Saturday, January 14, 2017

Book Review of Queen by Right by Anne Easter Smith

Goodreads Summary:  From the award-winning author of A Rose for the Crown, Daughter of York, and The King's Grace comes another masterful historical novel—the story of Cecily of York, mother of two kings and the heroine of one of history's greatest love stories.

Anne Easter Smith's novels are beloved by readers for their ability "to grab you, sweep you along with the story, and make you fall in love with the characters." In Cecily Neville, duchess of York and ancestor of every English monarch to the present day, she has found her most engrossing character yet.

History remembers Cecily of York standing on the steps of the Market Cross at Ludlow, facing an attacking army while holding the hands of her two young sons. Queen by Right reveals how she came to step into her destiny, beginning with her marriage to Richard, duke of York, whom she meets when she is nine and he is thirteen. Raised together in her father's household, they become a true love match and together face personal tragedies, pivotal events of history, and deadly political intrigue. All of England knows that Richard has a clear claim to the throne, and when King Henry VI becomes unfit to rule, Cecily must put aside her hopes and fears and help her husband decide what is right for their family and their country. Queen by Right marks Anne Easter Smith's greatest achievement, a book that every fan of sweeping, exquisitely detailed historical fiction will devour.

Goodreads Rating: 4.0 with over 2,800 ratings
Genre Listing: Historical Fiction, Medieval, British Literature
Get the Book: AmazonBook Depository
Book Haul Link: June 2016 Book Haul
2017 Book Challenge #16 a Historical Fiction

Book Review:

Hello, readers, I hope everyone had a fantastic New Years! I'm so glad I finally finished this book. I started it some time before Christmas, and just now got it done. I'll be honest; it's a bit of a slow read. Honestly, I wasn't all that impressed with Queen by Right by Anne Easter Smith. It's got some decent reviews, but it just didn't engage me like I had expected it too.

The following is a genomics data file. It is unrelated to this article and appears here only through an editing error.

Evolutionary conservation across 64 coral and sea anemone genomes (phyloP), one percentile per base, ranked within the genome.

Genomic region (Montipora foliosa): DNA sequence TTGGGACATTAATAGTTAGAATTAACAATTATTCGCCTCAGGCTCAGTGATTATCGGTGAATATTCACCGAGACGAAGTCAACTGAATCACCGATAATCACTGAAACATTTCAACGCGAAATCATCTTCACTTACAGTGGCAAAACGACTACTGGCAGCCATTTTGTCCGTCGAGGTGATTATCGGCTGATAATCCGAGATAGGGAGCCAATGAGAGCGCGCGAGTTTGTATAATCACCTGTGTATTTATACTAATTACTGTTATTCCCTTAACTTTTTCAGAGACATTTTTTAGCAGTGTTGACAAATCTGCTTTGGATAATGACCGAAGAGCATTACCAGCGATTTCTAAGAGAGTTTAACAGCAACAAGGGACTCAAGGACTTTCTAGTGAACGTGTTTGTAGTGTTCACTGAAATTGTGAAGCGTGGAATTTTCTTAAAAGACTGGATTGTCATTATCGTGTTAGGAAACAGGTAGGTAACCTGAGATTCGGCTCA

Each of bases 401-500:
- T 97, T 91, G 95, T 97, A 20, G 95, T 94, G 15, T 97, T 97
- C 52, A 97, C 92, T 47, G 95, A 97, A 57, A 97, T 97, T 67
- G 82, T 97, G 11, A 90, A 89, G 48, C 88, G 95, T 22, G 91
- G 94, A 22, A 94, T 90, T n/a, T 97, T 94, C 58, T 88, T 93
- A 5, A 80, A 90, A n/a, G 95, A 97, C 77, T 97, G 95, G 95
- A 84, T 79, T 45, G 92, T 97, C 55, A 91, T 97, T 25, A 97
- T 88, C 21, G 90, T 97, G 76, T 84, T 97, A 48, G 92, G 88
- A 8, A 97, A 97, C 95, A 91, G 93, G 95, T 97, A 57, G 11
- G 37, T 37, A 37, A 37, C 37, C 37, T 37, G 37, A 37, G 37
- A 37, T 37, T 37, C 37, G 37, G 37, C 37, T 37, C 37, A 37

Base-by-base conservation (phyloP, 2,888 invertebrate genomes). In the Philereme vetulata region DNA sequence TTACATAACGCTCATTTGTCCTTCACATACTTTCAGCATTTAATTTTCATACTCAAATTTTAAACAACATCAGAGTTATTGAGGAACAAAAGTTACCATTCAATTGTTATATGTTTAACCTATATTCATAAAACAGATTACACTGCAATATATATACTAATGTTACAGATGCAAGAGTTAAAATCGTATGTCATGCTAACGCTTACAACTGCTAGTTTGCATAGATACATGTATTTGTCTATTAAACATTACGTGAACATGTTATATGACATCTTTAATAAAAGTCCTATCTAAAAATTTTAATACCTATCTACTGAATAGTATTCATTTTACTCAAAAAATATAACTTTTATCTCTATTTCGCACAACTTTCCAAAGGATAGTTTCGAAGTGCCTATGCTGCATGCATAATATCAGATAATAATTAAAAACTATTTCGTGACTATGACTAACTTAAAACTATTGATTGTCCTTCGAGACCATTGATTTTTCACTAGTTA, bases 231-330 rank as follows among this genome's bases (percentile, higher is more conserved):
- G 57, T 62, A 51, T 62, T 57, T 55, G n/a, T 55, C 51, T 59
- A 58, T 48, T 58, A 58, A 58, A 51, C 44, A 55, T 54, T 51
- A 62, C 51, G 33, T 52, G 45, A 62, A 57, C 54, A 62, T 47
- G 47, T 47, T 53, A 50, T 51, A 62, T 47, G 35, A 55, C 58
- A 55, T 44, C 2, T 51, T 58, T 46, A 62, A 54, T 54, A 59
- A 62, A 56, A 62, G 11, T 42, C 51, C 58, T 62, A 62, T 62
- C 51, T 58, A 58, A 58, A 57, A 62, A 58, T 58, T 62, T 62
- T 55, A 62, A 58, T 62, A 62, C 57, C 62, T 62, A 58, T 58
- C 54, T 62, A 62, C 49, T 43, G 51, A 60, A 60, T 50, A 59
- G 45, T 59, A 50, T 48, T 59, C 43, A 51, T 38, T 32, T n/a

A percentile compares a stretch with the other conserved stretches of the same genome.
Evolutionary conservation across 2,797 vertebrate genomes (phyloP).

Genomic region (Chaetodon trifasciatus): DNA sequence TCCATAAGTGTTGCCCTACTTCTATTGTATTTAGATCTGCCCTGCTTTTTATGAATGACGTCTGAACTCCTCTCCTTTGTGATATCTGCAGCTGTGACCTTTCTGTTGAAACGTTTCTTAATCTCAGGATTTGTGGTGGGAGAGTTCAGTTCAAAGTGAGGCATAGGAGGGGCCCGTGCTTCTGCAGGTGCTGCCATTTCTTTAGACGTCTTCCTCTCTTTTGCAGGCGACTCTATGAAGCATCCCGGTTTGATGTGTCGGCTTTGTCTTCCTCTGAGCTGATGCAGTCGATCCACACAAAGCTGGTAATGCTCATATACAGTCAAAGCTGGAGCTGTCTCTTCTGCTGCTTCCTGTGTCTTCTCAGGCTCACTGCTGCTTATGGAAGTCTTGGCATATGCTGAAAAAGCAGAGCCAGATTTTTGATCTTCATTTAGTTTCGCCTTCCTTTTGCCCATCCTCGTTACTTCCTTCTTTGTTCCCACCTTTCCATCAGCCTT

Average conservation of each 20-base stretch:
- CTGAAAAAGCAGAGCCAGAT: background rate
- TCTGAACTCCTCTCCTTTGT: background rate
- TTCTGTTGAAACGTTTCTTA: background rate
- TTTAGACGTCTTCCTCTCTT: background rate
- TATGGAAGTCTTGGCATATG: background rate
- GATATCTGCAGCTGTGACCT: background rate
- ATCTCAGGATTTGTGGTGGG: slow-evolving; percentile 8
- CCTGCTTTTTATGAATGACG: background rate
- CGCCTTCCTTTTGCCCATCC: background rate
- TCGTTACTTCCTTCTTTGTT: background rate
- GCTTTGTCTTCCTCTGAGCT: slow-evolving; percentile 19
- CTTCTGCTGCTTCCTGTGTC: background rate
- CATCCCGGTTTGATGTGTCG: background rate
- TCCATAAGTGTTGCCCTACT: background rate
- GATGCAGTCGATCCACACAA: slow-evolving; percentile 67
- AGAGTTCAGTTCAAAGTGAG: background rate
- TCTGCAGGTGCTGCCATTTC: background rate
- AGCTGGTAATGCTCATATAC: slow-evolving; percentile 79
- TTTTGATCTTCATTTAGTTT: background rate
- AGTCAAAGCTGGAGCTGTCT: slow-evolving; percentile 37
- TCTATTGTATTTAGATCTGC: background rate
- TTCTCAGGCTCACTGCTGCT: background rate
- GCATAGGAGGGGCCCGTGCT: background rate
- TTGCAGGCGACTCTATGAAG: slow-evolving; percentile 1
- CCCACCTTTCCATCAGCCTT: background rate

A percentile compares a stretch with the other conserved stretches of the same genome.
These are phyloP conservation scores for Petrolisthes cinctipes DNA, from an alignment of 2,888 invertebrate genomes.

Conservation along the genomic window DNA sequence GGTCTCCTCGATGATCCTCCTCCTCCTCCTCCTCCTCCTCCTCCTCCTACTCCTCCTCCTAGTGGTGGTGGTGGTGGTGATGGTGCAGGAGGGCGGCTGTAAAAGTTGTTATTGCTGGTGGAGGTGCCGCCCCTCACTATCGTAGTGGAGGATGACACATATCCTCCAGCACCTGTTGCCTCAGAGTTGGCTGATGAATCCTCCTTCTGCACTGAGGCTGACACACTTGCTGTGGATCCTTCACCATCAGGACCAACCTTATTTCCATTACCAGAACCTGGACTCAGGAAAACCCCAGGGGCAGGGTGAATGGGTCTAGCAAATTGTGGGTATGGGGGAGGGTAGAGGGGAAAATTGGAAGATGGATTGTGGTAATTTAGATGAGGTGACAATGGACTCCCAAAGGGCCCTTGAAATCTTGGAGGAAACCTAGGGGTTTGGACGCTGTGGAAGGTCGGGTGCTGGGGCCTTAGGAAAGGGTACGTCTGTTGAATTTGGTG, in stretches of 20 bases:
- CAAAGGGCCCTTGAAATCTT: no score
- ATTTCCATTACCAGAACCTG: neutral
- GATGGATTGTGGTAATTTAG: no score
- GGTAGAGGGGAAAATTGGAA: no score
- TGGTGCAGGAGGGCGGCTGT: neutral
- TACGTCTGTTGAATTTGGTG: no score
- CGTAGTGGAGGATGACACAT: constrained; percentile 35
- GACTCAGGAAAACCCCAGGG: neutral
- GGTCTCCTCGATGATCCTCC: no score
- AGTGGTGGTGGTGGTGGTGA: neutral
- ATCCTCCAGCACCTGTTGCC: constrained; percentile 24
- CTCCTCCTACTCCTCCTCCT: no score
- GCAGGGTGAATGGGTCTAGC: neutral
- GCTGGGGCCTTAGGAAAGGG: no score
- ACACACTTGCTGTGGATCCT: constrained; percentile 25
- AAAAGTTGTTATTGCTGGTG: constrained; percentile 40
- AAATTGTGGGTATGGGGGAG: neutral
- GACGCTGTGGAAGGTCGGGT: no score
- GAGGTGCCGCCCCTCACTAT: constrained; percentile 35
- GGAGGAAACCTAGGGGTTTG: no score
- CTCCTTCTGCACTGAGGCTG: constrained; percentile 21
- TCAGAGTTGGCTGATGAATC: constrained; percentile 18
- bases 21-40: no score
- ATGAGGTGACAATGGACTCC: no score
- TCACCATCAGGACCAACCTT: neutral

The timeline was hard for me to keep straight in this book. It starts in 1461 after Cecily is widowed and in mourning. It then flips between 1461 and her entire life once she met Richard. For me, it made it very hard to keep track of what was going on. Considering she met Richard when she was eight, that's a lot of time to cover. Once her children started getting introduced into the story, I had to frequently flip back to the family tree and list of characters to keep everyone straight. I think this took away from the story for me because I had to focus so hard on who was who. 

I felt like Cecily started off as an adamant character, and I felt like she had a lot of emotion. The older she got, I felt like she lost that spark that made me initially like her. I think her reputation of being "Proud Cis" made her seem emotionless and a little unlikable. She came across as a little uppity, which given her position, I guess that's expected. I just really didn't feel a great connection to her. She had her moments where she was likable, but for the most part, I didn't feel anything to her one way or another. 

I think what kept me most in this story is the timeline, and I wanted to see how it tied into other events. I've read a bit about the Plantagenet and Lancaster fighting, so it was interesting to get more perspective on it. Obviously, this is a work of fiction, but one thing I like about historical fictions is I can do some research and connect the fiction with what actually happened. 

I did appreciate Cecily and Richard's relationship. I think their relationship was probably rare for the time. They were able to group up together as children, fall in love and then get married. It was still arranged, but I think they would have gotten married regardless. I think they showed a lot of respect for each other, and it was interesting to see them grow as a couple. I felt like they also showed a lot of love for their children. Aside, from Anne's beginning years. It seems like they tried to make each child feel special, which I imagine would be hard to do with their massive brood. 

Overall, I liked the book, but it didn't wow me. I was more interested in the history than the story the characters were telling, and I think the lack of linear timeline made it hard to appreciate the story fully. On the grand scheme of things it's not on my list of favorite historical fiction books, but if you're a fictional history lover it's a decent read on a someone I think to be a lesser known historical figure. 


No comments:

Post a Comment

I love to read what people have to say, so don't be shy with the comments. Thank you to anyone who leaves one. Happy reading! :)